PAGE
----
This more proactive level of planning, generally dubbed Integrated Business Planning (IBP), creates successful product/portfolio, demand, production and financial plans that meet business objectives. IBP being an advancement over under-powered S&OP processes enables executives and functional managers to build optimal and synchronized plans for sales, marketing, inventory management, purchasing activities, capital expenditures and other investments along with determining optimized financial management strategies (see Aberdeen report, Integrated Business Planning: Capability Advantages for IBP Users vs. Non-Users).
IBP requires a combination of senior management commitment, process championship, team skills, process redesign, and advanced supporting technology. Support and leadership from top management is needed to make changes in organizational culture, incentive structures, and operating procedures. Often times, senior supply chain members must open the eyes of senior management to the potential financial benefits by translating the operational improvements produced by a better S&OP process into executive level leadership language (Revenue, Profit, ROI, Stock Price, Shareholder Value, etc.).
Dont underestimate the need to uplift and train your executive team. Manipulating data in spreadsheets to create pretty graphs is different than analyzing data, collaborating across functional groups, gaining consensus through tradeoffs, leading effective planning meetings, and understanding the business enough to propose reasonable, aligned recommendations. An on-going training program should be developed that includes rotational assignments to ensure team members understand the big picture, and a clear career progression path to retain key personnel.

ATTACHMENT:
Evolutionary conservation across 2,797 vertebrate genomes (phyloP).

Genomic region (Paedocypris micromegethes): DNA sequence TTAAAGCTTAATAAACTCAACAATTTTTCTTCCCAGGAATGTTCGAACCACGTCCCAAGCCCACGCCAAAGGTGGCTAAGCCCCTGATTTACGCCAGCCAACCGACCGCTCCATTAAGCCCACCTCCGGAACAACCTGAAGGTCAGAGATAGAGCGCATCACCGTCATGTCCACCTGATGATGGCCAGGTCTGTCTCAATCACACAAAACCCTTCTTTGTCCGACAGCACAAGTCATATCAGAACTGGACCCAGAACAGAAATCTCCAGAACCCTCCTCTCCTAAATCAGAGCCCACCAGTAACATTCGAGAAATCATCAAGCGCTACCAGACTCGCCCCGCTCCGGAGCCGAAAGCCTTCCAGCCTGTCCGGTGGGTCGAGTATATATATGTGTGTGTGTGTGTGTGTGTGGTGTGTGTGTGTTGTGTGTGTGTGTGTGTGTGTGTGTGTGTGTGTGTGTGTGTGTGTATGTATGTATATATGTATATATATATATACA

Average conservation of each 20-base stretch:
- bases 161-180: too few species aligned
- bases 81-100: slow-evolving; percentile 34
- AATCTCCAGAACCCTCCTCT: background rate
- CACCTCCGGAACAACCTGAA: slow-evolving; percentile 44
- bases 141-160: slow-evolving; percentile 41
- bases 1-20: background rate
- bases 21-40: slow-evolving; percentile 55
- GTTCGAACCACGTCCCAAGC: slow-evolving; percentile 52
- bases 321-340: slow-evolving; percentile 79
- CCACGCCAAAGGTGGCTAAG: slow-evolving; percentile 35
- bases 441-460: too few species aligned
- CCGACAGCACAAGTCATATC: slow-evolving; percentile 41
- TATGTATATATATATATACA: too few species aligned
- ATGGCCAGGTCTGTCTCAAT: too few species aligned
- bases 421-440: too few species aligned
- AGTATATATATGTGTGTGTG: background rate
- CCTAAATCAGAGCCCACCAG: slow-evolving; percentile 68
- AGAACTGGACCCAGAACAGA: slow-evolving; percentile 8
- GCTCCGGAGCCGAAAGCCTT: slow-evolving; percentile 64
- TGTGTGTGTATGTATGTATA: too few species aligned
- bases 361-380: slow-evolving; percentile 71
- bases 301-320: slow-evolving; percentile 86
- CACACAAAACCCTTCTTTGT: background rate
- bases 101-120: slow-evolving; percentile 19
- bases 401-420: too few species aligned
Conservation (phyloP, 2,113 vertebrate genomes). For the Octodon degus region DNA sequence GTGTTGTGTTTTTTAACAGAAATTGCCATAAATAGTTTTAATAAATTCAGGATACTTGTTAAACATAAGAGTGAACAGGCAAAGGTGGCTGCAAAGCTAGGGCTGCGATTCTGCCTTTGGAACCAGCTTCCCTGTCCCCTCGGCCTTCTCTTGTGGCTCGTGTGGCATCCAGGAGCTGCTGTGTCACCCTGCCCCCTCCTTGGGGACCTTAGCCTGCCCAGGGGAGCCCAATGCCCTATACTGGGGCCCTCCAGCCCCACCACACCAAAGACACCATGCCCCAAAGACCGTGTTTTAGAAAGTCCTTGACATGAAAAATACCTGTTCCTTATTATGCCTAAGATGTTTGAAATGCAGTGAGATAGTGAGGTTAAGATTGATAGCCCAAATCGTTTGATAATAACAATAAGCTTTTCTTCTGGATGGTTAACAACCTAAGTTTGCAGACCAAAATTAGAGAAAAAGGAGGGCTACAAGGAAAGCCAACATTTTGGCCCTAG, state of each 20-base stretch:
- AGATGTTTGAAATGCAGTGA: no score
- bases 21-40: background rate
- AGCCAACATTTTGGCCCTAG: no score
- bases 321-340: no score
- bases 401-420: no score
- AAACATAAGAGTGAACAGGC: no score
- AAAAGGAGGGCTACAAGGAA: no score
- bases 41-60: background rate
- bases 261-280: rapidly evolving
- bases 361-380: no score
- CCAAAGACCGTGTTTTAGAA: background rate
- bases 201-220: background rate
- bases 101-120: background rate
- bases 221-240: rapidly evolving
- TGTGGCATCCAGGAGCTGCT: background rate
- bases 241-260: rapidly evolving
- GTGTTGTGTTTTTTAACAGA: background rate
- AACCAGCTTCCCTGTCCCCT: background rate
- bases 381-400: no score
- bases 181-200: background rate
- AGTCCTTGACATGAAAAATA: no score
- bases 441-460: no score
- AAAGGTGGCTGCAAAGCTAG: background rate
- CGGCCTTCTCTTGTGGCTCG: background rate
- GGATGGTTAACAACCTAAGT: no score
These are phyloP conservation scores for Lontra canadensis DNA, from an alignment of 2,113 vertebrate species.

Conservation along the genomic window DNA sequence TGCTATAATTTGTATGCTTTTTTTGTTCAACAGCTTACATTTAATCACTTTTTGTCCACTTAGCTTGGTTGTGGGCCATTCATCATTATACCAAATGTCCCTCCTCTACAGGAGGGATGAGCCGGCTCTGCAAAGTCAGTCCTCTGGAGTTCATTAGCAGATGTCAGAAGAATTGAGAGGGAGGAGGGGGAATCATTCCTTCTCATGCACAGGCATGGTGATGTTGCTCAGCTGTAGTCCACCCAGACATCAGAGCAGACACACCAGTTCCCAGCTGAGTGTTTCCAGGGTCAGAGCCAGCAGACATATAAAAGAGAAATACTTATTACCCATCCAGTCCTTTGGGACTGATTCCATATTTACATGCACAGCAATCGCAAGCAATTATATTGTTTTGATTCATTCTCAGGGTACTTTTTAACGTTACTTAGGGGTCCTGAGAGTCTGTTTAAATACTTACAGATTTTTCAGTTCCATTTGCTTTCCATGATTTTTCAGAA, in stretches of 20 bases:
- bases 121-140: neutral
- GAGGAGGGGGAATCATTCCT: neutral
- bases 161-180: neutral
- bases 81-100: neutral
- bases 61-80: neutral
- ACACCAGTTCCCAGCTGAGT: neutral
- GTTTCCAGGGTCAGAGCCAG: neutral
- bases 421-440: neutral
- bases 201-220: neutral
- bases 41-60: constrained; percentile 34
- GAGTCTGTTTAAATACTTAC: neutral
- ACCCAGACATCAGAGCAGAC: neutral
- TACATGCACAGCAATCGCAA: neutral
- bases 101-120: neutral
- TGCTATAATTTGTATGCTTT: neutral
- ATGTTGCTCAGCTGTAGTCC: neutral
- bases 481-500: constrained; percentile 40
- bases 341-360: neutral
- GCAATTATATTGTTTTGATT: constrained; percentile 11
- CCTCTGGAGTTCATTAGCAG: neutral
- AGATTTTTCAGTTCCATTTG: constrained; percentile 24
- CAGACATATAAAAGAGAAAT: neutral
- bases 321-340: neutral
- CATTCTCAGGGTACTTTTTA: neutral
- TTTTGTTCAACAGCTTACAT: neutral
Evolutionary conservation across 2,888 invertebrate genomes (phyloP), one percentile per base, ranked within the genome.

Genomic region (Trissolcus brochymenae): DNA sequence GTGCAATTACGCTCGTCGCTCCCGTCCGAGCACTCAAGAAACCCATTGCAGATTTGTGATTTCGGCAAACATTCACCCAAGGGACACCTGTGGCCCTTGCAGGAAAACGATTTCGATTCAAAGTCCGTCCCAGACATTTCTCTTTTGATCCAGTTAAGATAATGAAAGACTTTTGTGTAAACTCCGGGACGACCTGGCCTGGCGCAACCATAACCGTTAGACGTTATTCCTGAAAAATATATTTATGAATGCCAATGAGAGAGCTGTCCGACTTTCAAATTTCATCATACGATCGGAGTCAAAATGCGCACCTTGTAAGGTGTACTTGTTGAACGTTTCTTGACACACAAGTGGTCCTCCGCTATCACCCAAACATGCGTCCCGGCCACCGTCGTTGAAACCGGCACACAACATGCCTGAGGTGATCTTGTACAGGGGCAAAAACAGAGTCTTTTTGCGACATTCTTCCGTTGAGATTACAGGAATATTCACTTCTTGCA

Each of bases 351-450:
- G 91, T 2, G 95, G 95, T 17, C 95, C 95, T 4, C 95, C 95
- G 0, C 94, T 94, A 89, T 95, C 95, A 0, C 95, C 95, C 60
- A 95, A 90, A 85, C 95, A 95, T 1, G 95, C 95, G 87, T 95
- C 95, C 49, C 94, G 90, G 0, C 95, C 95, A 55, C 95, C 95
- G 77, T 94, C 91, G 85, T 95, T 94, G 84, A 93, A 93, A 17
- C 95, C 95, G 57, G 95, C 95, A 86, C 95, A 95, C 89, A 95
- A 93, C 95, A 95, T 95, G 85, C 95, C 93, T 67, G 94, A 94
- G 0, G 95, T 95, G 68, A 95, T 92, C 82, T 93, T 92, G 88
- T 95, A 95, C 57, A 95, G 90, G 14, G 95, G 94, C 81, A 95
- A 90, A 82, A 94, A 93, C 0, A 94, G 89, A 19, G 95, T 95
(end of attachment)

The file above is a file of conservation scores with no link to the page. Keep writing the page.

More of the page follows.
Fitting the design of the advanced S&OP (or IBP) process to the unique characteristics of the company is key. Planning involves many data inputs, collaborating functions, and process steps required to create a set of balanced and aligned plans. As with any new endeavor, it is best to design the process utilizing a pilot approach prior to developing system requirements and selecting and implementing technology designed to support the advanced S&OP process.
Some say that S&OP is all about the team and the process and you don’t need technology to be successful. Nothing could be further from the truth. I have implemented several S&OP processes with basic tools. It tends to go fairly well in the pilot stage, however data management and process facilitation quickly becomes overwhelming when you try to roll out to a larger part of the company. Again, long prep time forces the team to focus only on ensuring the data is correct and displayed in the right formats. There is limited time for anything else and research shows most spreadsheets are error-prone.
Bottom-line, if you want to get more value from S&OP, you need to move up the S&OP maturity curve and move away from just focusing on short-term volumetric analysis. You will have to implement an advanced S&OP (or IBP) technology platform to streamline and accelerate the process. More on the “No technology needed” myth is coming in a future S&OP Myth post.
What myths or untruths have you heard about S&OP? Let me know at firstname.lastname@example.org and we will share them with the community.
Read the Full Series: